People who peacefully face death
People who peacefully face death
  • Ewha Voice
  • 승인 2007.11.05 00:00
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In our busy lives, we struggle with our relationships with friends, become obsessed with getting good grades, and worry about our future. With the flow of time, we tend to forget the fact that we will all die someday, somehow. Unlike us, however, there are people who patiently wait for death. They say that they are ready to end their lives with happiness and gratitude. To unveil the secrets of their resolve, two Ewha Voice reporters visited the Saem-mul Hospice located in Yongin, Gyeonggi Province on October 6.

Founded in 1993, Saem-mul Hospice is the first center in Korea to adopt a hospice program that offers a comfortable space wherein dying patients can live as normally as possible, with as much care as possible until death. Saem-mul Hospice cares for the patients who are diagnosed of terminal cancer and also their families. Because this hospice is free of charge to everyone, allowing each patient to stay for up to two months, there are many people waiting for their turn. “We help each patient pass their way peacefully by interacting with them spiritually. Rather than giving medical treatment; we let patients enjoy the remainder of their lives by singing and resting. Saem-mul Hospice is all about helping patients prepare for their death,” says Mun Yeong-suk, a missionary at the Saem-mul Hospice.

As it was founded by a church, religious services are held twice a day, at 11:00 a.m and 7:30 p.m., which makes the patients feel as if they are in a church. When we visited, the first service of the day started as usual. Like any other church service, people gathered in the hall to sing and pray together. The only difference was the pastor preached openly about death, or “moving into God’s house,” as he referred to it. However, no sorrow was to be found in the pastor’s voice when he shared with the congregants of the death of one patient the day before. The family members of the deceased look comfortable. Other patients waiting for their own deaths also calmly listened to the sermon.

“The reason why people here have such a happy face is because we consider death as a way to get closer to the Lord. Death is not a period to a person’s life, but a comma that proceeds to glorious eternity,” said Gye Gwang-won, who works at the center and take responsibility in managing the center.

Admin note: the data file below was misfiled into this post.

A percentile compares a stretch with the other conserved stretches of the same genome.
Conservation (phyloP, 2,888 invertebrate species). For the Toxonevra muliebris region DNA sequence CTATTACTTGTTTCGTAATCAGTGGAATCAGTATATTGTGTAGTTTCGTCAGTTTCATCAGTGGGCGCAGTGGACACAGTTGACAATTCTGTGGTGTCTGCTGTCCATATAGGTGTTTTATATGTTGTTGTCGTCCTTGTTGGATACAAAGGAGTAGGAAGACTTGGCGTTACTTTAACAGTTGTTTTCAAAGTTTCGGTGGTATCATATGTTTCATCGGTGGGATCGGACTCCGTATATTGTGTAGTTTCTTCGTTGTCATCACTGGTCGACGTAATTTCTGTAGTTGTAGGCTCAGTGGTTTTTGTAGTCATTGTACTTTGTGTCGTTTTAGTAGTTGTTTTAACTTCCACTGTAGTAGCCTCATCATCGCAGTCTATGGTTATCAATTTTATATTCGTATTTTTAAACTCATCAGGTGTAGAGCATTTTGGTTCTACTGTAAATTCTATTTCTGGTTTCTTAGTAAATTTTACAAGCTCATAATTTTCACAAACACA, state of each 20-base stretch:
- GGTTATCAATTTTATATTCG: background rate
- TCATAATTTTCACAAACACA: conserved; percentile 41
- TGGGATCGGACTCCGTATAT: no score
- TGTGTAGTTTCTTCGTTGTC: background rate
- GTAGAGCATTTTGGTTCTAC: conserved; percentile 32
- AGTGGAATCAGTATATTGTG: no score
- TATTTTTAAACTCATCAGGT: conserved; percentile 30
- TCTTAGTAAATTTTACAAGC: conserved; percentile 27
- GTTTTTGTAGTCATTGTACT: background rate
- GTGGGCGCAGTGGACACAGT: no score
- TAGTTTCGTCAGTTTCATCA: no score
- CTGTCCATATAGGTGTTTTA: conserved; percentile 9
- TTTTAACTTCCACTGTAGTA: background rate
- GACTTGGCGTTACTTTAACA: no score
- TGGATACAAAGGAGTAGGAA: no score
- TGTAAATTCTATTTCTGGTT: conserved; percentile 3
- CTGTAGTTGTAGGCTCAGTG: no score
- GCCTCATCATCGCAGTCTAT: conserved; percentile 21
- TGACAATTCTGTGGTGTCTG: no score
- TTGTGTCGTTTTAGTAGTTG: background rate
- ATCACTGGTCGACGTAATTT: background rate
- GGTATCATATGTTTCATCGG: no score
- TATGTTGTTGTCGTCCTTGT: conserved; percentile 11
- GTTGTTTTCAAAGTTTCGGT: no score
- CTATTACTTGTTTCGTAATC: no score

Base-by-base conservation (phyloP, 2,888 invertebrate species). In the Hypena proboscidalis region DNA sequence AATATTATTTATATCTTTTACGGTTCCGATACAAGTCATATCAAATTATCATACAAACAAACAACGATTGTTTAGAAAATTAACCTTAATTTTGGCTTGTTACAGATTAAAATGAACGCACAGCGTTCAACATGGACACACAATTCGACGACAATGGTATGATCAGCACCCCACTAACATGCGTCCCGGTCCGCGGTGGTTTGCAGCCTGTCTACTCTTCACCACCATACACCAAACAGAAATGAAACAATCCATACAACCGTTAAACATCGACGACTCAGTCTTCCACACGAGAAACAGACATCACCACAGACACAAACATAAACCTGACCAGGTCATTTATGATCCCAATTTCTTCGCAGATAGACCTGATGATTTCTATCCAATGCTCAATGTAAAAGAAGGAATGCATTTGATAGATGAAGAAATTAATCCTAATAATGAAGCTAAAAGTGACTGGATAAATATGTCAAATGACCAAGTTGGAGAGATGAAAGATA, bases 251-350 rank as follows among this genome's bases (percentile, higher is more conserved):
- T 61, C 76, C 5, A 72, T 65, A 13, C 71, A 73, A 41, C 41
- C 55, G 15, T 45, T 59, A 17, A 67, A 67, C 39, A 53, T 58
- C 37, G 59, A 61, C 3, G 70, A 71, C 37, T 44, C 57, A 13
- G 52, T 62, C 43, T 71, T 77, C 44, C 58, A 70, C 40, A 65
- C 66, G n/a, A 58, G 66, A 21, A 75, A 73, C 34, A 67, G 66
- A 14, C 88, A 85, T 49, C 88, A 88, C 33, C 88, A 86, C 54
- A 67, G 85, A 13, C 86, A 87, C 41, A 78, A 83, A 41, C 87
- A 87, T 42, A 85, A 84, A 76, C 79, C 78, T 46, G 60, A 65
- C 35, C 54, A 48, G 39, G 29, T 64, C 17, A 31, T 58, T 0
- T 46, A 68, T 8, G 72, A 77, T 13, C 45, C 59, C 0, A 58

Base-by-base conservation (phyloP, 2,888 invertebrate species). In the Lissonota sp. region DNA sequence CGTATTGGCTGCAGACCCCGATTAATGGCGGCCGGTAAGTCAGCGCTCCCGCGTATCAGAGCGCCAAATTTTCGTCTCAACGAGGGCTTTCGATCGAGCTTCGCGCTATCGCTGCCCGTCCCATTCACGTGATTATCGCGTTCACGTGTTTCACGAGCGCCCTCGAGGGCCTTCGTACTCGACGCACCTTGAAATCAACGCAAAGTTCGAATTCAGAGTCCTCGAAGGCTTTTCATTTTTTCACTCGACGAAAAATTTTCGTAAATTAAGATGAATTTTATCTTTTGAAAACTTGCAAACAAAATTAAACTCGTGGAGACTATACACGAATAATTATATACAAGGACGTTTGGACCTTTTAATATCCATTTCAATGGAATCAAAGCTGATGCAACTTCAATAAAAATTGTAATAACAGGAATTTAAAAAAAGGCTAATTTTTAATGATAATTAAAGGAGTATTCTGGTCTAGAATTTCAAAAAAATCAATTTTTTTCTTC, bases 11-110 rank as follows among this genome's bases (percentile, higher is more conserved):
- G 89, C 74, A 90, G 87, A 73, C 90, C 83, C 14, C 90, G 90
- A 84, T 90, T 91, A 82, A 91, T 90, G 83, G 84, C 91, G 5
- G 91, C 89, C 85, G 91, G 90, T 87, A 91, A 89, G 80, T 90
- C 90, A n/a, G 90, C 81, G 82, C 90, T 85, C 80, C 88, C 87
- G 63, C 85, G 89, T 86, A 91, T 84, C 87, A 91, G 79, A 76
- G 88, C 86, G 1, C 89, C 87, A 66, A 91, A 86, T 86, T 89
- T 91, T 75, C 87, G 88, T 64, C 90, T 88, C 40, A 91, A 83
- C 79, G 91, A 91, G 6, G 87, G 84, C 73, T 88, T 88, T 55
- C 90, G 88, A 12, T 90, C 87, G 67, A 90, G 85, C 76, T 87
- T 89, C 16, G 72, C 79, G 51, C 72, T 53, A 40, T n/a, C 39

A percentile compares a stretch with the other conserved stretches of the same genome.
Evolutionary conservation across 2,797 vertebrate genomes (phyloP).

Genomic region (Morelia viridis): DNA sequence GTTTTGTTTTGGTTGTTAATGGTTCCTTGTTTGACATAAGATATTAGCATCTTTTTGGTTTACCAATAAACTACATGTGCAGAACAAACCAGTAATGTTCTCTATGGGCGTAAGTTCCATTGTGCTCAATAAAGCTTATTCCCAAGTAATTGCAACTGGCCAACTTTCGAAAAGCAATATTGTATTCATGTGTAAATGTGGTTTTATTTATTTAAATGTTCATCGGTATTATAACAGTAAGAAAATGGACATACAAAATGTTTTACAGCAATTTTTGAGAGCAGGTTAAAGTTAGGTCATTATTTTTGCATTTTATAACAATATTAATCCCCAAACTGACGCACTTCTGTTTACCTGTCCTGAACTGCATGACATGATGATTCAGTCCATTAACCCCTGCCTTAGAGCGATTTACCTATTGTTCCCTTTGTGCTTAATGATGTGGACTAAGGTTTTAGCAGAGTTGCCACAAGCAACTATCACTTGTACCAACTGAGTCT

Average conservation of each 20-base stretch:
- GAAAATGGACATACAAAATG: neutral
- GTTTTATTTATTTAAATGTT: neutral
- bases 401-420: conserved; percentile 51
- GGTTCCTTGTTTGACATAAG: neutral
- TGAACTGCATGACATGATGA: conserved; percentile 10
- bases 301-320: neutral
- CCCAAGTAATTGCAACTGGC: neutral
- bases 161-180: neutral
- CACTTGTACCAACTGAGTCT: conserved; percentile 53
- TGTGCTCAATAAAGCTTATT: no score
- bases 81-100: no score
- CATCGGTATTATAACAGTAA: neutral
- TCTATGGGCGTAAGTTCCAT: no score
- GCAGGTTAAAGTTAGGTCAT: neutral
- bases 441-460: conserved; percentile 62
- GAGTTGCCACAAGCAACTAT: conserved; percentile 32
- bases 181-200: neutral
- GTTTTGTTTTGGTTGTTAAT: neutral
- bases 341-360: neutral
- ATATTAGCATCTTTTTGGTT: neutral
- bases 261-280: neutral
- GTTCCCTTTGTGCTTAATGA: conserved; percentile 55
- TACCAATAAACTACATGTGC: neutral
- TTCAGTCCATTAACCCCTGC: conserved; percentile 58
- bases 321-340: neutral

A hospice is a shelter, not only for the patients, but also for the patients’ families who also go through a hard time. “It is easy to feel frustrated and depressed by the illness of a family member. Therefore, having a rest is also important to the patient’s family members,” says Mun. The center has facilities such as a shower room, computer room, aroma and physical therapy room, prayer room, and programs teaching gardening and drawing for the families as well as patients.

One elderly patient laid in her bed, asking a volunteer to get her some water. But no trace of fear or death can be found on her face. “When I was sick at home, I was scared that death was getting closer to me. For me, this center is like a heaven and I feel like I finally found some peace. Now, I am not afraid of dying because the Lord is to be with me when I die.” said the patient.

Volunteers at Saem-mul Hospice are educated for six weeks and have additional trainings for 48 hours before becoming a regular volunteer. “I have been working here as a volunteer for three years. At first, I was so afraid of seeing people die, which made me feel depressed for a while. However, while working here, I came to think about what life means to me, how to live the rest of my life and how to prepare for my own death,” said a 57-year-old volunteer, who wanted to remain anonymous.

There are also some irregular volunteers who work from time to time. “Death always seemed irrelevant to me. However, when I saw a patient who was only nine suffering from cancer, I realized that anyone can die suddenly,” explained volunteer Kwak Eun-hye (Yeojoo University, 2). Joo Eun mi (Yeojoo University, 2), who began volunteering last December, said, “We always receive more from the patients than we give them.” Joo says that she actually found so much comfort in the patients’ faces even at the last moment.

Saem-mul Hospice is also planning to receive patients who are suffering from AIDS. By expanding the range of patients they are taking care of, Saem-mul Hospice will continue to be a shelter that helps people face death peacefully.

By Kim A-hyun

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